Little did I know that this trip was to change my life forever, in ways I never even imagined. Australia. This is how it all started in 2009. I was that average teenager, pleased to follow the standard path, and had never left the country. So how did I get to travel Australia for 8 months, driving a total of 28000 km along the coast in a station wagon?

That is one thing that I remember as though it was yesterday. I was just halfway through my apprenticeship as an electrician and sat in vocational school, half-crazed with boredom. My class mate Michael was eating his Kinderwurstbrötchen and Daniel was teasing the chubby guy in front of him. In order to distract myself from the monotonous voice of my teacher and his boring lesson, I was reading an advertising magazine, spotting this kangaroo hopping across the sunset, apparently in Australia. By that point, I had never felt the desire to travel but I read a little further and I was hooked. Shortly after, I embarked on an adventure that would turn out to be much more than just a couple surf sessions, beatutiful sunsets, and sandy beaches.

As I had finished my apprenticeship, I was off. Off to the great unknown. When I arrived in Sydney after 21 hours on the plane with a stopover in Singapore, I was dead beat but I felt free. Free from any weight of the past or any anticipation of the future. I had only booked a bed for two nights in advance and I didn't have any great plans. Rather, I just wanted to take things as they came. I wasn't actually looking for a car, since my initial plan was not necessarily going all around the huge land. But I found an offer that was second to none and bought a Ford Falcon in which I left Sydney two weeks later. I made my way up the east coast with two other Germans to Byron Bay where we spent two weeks.

I've never been much of a sightseeing kind of guy. I don't bring a list of places when I travel, in order to then head from one sight to another taking pictures. For me it has always been about meeting people and getting to know their story. Plus you can find those pictures on Google in much better quality anyway. I think a shaky snapshot taken during a night out with people you've met is worth way more than a professional picture of, say, the Harbour Bridge. The more vivid the memory triggered by the picture is, the better the picture. That also works with shit resolution and without true-tone flash. You can rest assured that though I do indeed care about the appearance of this blog I enjoy the moment first, then take a picture second, and only share it when I think it adds value.

Everybody who's asking about money: Don't be limited by your current beliefs about it. I hear people complaining they couldn't afford such a trip, dismissing this as a lifestyle for the rich. It is not. In fact, the only thing you get for free is the precious time to spend on this planet. It is you who decides what to do with it. Have a look around yourself and realise how much stuff you have that you could trade in for a great time on the road, for experiences that no one's ever going to take away from you. Experiences that are going to feed your soul and make you grow as an individual.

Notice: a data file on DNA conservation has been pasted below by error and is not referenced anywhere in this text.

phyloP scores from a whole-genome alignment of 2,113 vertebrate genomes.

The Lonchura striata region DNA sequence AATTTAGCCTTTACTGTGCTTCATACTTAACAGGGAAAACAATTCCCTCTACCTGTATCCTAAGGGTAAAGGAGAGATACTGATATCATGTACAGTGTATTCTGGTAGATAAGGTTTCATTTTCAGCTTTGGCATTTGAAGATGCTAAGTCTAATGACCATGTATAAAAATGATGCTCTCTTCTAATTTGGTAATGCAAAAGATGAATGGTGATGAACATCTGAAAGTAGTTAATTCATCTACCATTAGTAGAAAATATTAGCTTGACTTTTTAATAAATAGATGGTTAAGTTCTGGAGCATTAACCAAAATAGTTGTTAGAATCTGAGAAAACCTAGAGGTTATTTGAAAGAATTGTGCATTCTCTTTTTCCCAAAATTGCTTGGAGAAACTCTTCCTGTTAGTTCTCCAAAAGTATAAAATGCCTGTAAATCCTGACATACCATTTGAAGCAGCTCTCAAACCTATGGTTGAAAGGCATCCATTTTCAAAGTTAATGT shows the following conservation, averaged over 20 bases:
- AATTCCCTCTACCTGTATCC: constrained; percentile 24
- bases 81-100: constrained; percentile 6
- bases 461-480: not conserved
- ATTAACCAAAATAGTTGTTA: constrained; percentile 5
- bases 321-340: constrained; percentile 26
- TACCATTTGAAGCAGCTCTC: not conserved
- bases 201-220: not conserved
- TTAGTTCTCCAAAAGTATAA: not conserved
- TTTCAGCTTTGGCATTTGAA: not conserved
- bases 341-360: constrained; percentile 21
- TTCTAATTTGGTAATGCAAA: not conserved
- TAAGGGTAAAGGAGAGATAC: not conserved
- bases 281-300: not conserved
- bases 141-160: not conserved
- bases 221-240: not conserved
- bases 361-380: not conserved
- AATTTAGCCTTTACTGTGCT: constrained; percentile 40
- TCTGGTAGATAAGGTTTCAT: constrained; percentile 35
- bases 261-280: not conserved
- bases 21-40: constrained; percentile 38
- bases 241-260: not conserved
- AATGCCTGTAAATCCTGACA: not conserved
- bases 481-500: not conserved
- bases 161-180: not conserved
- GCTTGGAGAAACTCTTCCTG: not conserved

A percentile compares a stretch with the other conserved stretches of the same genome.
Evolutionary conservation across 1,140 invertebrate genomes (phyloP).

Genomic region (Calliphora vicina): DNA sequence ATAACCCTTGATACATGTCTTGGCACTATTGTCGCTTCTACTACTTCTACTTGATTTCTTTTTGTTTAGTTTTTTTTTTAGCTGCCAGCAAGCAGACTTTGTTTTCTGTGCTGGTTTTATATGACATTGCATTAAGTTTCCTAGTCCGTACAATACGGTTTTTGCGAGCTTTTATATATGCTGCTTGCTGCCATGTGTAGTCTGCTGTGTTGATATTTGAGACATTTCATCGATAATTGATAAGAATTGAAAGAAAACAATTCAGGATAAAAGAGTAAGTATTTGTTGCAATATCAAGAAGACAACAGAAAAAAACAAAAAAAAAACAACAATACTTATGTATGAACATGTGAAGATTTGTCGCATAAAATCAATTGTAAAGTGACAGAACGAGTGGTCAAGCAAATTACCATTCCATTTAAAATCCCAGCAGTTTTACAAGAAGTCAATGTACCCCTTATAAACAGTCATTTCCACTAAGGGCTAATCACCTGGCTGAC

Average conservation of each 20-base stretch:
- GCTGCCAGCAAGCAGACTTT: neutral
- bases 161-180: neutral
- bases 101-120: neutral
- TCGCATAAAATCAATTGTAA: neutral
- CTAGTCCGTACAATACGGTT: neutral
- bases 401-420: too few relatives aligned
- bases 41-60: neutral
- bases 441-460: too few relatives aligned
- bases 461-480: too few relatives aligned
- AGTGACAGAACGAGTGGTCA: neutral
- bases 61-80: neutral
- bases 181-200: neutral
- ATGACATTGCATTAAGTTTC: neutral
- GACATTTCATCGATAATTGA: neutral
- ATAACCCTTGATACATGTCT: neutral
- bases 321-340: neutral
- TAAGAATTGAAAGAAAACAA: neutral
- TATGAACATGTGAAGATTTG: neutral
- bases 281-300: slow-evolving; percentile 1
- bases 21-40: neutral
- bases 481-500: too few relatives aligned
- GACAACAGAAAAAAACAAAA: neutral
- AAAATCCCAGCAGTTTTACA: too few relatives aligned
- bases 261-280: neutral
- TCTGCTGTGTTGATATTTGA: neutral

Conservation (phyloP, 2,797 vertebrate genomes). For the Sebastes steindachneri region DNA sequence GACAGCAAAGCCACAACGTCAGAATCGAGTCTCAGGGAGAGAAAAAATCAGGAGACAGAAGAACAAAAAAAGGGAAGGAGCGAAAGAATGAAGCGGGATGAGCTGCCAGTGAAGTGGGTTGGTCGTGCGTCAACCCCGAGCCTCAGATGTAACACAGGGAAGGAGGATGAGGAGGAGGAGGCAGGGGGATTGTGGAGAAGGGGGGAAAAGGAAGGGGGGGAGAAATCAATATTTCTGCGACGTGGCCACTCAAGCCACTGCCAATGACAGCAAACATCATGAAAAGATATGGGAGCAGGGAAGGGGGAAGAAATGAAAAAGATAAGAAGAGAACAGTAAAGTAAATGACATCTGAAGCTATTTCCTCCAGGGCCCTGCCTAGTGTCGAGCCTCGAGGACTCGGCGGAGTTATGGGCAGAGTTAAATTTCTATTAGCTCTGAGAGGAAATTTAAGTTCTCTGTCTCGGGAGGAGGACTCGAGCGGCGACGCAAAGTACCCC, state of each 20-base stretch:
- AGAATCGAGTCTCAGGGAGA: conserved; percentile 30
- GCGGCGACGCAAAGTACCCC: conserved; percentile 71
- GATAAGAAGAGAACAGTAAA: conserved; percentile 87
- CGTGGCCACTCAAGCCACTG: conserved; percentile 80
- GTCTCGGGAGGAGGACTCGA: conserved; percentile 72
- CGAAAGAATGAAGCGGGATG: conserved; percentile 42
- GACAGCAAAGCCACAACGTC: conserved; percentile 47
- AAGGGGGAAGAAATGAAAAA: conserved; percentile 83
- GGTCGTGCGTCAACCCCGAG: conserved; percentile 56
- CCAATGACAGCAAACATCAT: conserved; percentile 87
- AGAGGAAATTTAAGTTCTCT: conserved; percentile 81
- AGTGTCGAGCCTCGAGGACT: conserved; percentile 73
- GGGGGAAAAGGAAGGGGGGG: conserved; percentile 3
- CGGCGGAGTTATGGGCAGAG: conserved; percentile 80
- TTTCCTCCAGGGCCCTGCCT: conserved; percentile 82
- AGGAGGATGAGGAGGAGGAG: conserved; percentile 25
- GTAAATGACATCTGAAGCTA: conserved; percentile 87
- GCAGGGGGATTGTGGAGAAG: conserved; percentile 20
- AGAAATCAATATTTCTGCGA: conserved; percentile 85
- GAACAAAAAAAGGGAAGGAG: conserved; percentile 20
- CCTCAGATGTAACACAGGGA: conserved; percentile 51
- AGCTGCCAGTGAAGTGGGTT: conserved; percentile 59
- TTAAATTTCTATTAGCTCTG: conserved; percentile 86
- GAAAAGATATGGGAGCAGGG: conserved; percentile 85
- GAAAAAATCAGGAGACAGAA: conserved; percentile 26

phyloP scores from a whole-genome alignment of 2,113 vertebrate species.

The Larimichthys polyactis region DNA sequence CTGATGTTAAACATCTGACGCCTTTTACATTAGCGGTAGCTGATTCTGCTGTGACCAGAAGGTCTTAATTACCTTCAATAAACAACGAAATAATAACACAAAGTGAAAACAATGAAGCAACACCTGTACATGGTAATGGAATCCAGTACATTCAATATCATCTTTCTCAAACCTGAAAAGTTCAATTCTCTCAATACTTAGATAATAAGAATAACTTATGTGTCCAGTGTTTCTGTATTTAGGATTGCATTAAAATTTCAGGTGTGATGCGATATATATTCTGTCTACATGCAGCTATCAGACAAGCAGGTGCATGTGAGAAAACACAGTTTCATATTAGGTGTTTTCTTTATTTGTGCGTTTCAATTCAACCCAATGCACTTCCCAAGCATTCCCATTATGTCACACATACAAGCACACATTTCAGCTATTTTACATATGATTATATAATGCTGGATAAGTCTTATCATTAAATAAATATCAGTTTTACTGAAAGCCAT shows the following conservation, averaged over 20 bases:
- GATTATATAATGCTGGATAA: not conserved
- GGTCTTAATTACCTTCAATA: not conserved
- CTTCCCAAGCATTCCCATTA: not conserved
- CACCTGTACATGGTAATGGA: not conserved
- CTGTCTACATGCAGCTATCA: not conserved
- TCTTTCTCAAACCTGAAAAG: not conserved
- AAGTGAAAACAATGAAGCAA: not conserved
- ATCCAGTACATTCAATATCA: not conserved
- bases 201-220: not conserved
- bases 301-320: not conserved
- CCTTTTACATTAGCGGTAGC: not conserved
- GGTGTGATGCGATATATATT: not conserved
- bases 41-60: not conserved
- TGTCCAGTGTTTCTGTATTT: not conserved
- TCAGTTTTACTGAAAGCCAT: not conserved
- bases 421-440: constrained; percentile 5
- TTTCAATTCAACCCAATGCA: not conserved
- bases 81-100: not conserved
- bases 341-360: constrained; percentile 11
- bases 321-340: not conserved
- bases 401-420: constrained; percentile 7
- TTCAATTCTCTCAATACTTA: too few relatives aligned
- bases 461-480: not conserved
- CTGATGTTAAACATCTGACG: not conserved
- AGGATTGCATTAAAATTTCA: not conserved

Sure, I needed a few quid to go to Australia, so I sold my car and all that other crap that I possessed and worked on the weekends to save some money before I left. About half way up the east coast I found work on a show ground, so I travelled further up the coast with those travelling show guys for six weeks. Back at home I did forestry work, paving work, and all kinds of other shit work to earn a couple quid as a teenager but the work for the show was the shittiest I have ever done in my life. Even unloading bales of hay and straw from a trailer was better. In the end, the 3.20€/h were not worth it anymore, so I quit and settled down for four weeks in Cairns, where I shared a house with five other people.

In the meantime Daniel and Michael had arrived in Melbourne, where they were already tinkering emphatically with their camper van. Those two blokes who planted the idea of going to Australia in my head — Mike brought the advertisement magazine — eventually came over themselves to live down under for a couple months as well. They drove up the entire East coast in only two days time, eating and sleeping on the passenger seat. I was filled with great joy as I spotted both their faces and a box of beer at my place in Cairns.

We hung out on beaches near Cairns, eating melons and getting sunburnt. After two weeks we set out to see the outback and in Darwin we dragged up a hilarious Dutch guy, who had recently broken up with his girlfriend and was therefore always up for a cold beer or two. He turned 34 on our trip but was still so much fun and made our time an unforgettable one. The rest of this life-changing endeavour can be summarised as endless drives over dusty gravel roads, spirited conversations with Willy, which is how we called our dutch friend Jan-Willem, and a lot of sunset beers. Ah, and there was this skydive from Australia's highest altitude of 14,000 ft from above the Great Barrier Reef.

Sometimes I wonder where I would've ended up without this journey's huge impact on the further course of my life. In retrospect, I can say Australia replaced my motivation to make more money than god in my mid-twenties with an omnipresent need to get out and see the world and to fill in the experiential gaps I was becoming more and more aware of through this journey.